Packing For A Motorcycle Trip🏍️🛣️

Heavy on the Bottom
Stuff heavy gear closest to where the bag will be mounted on the bike. I like to use a three bag system on extended trips: one big sack for the large stuff, a medium bag for necessities and a smaller one for traveling fast and loose. (This one comes in handy off the bike.) The big bag should be weather-­proof, durable, and flexible enough to accommodate different loads on different bikes. Attachment points, stiffeners or frames help the cause too. The medium-sized bag should essentially be a stuffable, soft bag that can be rolled up, and I usually grab a backpack for light, off-bike excursions.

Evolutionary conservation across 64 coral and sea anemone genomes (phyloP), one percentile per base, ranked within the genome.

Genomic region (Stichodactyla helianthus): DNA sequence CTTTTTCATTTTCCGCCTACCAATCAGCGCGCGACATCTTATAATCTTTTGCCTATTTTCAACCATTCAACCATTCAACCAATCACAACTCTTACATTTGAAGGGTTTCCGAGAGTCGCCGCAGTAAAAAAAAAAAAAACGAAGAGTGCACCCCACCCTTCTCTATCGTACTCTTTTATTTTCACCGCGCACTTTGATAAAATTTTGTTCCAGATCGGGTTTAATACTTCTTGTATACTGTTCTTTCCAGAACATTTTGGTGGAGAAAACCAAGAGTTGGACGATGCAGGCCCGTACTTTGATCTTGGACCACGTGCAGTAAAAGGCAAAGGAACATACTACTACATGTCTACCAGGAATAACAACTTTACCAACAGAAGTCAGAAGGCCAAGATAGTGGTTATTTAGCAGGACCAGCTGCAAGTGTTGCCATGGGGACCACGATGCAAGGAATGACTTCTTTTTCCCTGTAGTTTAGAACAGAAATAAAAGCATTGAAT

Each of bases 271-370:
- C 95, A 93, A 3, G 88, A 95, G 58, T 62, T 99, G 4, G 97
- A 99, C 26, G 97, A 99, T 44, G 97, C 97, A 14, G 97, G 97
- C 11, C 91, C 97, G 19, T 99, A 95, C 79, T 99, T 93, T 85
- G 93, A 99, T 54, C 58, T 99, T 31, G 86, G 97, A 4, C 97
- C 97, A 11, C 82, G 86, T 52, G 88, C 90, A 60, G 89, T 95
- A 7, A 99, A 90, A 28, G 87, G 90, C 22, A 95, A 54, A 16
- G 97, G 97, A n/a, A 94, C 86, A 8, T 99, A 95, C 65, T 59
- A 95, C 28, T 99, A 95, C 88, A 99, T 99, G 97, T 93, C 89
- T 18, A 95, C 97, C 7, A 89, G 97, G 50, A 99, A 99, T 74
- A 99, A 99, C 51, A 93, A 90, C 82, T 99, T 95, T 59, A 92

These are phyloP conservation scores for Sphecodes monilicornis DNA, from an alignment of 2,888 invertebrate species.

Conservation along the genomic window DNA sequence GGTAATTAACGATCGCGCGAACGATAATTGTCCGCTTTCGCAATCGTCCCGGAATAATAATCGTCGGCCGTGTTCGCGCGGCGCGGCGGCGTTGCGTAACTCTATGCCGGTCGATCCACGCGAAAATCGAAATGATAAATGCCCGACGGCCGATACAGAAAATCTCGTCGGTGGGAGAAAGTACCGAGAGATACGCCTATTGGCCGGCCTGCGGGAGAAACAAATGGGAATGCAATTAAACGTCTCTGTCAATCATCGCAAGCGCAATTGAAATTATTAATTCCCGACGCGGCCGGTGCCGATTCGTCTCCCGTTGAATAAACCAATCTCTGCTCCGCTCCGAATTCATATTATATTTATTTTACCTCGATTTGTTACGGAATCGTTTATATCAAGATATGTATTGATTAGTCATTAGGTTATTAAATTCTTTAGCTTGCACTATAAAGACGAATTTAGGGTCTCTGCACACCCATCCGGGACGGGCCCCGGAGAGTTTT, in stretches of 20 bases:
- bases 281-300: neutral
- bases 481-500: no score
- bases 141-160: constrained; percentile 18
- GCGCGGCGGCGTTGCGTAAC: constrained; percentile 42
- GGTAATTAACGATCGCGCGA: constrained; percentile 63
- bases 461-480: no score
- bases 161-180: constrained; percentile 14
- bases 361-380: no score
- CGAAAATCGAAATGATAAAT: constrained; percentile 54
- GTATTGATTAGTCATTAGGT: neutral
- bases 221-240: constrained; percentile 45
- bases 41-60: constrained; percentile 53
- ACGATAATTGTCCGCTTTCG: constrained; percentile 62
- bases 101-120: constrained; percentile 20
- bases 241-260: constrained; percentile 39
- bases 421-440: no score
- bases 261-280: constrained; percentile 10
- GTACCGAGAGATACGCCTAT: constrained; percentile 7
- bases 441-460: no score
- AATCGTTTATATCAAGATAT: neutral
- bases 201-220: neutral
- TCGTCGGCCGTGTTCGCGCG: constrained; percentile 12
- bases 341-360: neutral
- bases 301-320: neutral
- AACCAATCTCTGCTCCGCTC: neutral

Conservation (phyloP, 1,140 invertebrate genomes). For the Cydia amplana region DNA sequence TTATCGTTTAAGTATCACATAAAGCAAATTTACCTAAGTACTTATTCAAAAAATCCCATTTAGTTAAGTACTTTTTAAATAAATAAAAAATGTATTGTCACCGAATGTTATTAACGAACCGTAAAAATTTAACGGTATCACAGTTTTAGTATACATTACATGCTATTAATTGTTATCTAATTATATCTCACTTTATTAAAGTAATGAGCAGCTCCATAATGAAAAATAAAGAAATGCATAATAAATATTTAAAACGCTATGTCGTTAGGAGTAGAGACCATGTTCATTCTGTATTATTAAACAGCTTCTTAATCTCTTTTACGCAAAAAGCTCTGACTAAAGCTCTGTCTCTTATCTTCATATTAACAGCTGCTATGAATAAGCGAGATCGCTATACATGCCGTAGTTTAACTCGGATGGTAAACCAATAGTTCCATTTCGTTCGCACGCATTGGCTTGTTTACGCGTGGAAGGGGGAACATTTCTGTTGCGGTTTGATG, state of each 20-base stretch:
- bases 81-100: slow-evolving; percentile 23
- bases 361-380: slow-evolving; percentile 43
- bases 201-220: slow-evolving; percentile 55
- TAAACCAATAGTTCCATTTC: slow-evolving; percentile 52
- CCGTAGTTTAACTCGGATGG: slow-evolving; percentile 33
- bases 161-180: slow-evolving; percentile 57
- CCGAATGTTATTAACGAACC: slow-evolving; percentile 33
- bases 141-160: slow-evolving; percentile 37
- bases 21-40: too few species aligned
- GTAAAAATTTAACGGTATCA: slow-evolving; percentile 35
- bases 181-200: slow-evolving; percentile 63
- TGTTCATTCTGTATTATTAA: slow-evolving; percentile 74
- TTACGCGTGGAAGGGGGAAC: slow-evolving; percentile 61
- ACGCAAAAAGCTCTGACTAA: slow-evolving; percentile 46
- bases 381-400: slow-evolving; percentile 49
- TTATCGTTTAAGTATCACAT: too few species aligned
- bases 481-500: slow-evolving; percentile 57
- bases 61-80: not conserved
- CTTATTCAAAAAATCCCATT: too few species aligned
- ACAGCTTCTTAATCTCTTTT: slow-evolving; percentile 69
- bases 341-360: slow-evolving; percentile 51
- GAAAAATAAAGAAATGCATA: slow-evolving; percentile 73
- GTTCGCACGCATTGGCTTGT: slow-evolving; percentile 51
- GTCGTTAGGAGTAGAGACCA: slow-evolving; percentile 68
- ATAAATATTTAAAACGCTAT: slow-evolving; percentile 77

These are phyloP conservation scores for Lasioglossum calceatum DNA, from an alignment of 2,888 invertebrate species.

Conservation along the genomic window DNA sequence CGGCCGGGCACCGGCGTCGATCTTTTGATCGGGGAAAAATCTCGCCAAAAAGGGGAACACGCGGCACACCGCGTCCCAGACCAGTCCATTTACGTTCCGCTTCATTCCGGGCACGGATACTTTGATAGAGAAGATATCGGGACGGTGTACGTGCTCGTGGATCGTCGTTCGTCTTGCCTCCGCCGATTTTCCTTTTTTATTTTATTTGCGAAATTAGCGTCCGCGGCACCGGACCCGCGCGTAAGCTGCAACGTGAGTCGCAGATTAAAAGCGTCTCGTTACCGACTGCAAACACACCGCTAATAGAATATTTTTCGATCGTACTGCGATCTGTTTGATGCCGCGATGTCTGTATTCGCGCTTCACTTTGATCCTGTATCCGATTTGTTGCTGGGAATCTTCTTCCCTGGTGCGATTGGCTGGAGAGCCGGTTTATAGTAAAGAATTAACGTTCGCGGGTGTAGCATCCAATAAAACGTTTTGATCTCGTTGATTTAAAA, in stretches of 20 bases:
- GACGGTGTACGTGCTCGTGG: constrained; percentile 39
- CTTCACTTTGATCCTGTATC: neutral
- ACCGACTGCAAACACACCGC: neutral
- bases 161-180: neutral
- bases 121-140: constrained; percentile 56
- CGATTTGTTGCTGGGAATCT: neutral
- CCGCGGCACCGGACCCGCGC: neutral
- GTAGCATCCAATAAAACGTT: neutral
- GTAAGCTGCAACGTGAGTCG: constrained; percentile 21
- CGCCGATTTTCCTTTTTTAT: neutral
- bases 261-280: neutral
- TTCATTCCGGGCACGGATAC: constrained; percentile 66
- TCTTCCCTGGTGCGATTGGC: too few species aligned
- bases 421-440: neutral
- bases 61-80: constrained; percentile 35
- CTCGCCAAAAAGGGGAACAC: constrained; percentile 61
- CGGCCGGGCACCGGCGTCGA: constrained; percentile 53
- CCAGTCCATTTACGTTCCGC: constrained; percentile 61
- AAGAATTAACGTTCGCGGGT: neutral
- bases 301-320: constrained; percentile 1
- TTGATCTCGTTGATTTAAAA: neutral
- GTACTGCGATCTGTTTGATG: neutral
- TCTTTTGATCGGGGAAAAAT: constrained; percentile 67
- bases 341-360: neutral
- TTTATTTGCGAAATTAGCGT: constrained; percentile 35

Pack Small
For clothes, two shirts, two pants, two pairs of socks and underwear, one pair of shoes (not including riding boots) and two pairs of gloves are all you need. Group smaller items into small, plastic freezer bags. Clothing gets rolled up and put into a mesh bag. Store these separate bags vertically, so they’re easier to access.

Dump Your Cotton
Cotton is bad—you get so much more space out of your luggage if you stock up on synthetics instead. A laundromat is usually easy to find, and washable garments made of Coolmax can dry in a few hours.


Pack items that have multiple purposes to minimize space. A Leatherman tool can handle three or four chores, while a waterproof dry bag can be used for laundry, storage on the bike or a beer cooler at the campground.

Spread the Load
First Aid kits—only one rider in the group needs to carry one. Same with other large items—one person can stow the pump, the other a set of jumpers and so on. And don’t buy cheap stuff! Once you purchase quality gear, you should be done shopping for years. It’s worth it in the long run.

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